European aerospace giant Airbus has reported higher-than-expected earnings for last year, boosted by strong sales of its civilian aircraft. Problems with its A400M military plane, however, weighed on profits.
European aerospace and defense group, Airbus, on Friday reported earnings before interest, taxes and one-off items of 4.07 billion euros ($4.56 billion) in 2014, surpassing analysts' expectations of 3.84 billion euros.
Net income for the year rose 59 percent to 2.34 billion euros, while revenues increased 5 percent year-on-year to 60.7 billion euros.
"We achieved a significant improvement in profitability and cash generation in 2014 thanks to a record order book and strong operational performance in most areas," Airbus Chief Executive Tom Enders said in a statement.
The result was a surprise, given that the aircraft manufacturer was forced to book a net charge of 551 million euros in the last three months of the year due to delays on the A400M military transport plane program.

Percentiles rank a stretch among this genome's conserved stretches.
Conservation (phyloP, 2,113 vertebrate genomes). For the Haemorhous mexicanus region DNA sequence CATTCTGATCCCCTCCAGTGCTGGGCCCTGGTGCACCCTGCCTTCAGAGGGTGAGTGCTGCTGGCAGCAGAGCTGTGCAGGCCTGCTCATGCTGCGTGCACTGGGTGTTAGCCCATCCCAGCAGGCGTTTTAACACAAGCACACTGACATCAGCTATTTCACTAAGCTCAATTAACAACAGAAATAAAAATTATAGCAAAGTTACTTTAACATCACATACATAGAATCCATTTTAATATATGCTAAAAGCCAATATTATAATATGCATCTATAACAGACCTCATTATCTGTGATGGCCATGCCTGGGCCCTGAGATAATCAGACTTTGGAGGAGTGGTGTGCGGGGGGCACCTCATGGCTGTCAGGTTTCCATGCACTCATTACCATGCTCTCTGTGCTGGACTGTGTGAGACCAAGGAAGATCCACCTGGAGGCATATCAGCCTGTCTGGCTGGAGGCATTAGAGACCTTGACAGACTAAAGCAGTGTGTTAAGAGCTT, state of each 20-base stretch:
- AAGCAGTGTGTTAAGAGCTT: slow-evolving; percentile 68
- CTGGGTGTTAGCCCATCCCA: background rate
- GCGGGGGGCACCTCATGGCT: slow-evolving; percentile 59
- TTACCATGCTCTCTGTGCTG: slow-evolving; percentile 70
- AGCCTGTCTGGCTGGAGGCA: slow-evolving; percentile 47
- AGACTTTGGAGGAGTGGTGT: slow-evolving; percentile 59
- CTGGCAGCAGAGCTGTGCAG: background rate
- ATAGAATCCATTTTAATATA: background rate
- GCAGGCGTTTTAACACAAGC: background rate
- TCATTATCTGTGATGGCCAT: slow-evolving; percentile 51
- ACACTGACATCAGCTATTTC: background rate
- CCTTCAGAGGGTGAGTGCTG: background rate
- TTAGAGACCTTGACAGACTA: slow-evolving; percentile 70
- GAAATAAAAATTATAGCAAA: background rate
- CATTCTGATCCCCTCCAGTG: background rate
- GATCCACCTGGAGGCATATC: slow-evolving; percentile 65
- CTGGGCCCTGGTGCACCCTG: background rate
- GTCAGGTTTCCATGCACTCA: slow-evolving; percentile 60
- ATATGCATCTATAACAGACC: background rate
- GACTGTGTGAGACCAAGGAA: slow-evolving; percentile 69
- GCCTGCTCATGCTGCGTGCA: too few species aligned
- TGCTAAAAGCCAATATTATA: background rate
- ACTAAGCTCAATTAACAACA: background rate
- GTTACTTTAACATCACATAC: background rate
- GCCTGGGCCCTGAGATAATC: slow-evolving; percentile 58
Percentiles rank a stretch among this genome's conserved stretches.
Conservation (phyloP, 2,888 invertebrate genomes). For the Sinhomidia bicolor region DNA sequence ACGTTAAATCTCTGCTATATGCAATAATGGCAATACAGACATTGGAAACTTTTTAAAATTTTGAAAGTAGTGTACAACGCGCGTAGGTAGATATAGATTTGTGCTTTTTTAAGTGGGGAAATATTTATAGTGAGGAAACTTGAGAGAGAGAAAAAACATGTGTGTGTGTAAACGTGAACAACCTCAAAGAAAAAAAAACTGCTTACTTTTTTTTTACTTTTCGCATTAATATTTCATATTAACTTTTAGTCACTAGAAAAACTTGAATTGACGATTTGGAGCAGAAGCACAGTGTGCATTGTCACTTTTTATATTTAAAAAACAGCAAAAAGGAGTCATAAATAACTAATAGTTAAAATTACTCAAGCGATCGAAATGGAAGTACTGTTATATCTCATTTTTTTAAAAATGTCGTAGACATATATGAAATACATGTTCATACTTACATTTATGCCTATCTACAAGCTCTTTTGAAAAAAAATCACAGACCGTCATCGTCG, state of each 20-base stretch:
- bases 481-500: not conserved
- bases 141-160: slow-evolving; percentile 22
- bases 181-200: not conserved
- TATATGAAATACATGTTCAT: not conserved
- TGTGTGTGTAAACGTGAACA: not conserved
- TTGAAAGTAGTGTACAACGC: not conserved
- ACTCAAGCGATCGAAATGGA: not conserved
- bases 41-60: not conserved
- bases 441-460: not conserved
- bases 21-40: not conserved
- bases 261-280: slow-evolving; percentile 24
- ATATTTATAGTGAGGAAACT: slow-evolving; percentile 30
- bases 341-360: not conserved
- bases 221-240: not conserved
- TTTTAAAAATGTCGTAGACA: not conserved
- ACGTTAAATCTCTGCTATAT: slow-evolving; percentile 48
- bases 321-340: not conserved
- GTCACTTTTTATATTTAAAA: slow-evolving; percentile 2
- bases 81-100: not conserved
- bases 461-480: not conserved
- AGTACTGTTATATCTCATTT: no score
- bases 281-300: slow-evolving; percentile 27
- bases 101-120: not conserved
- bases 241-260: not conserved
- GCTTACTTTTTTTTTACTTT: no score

The A400M has been fraught with problems since its launch more than a decade ago. The latest problems stem from delays in integrating the aircraft's military capabilities such as cargo handling and air-to-air refueling systems. In January Airbus announced a shake-up in management of the project.
In 2014, the world's second largest planemaker after Boeing delivered more commercial aircraft than ever before, including the first planes of its A350 series. Net orders were more than twice the number of deliveries.
Looking ahead, Airbus said it expected "slightly higher" deliveries in 2015, and more orders for commercial aircraft, compared with last year.
Due to strong demand for single aisle aircraft, the company will boost production of its A320 aircraft to 50 per month from 2017 onwards. Moreover, it was planning to increase production of its narrow-body commercial jets. At the same time, however, production of A330 planes will be reduced temporarily to six aircraft per month in 2016.
CEO Enders said he proposed a dividend of 1.20 euros per share for 2014, up 60 per cent on the year.
uhe/ng (Reuters, dpa, AFP)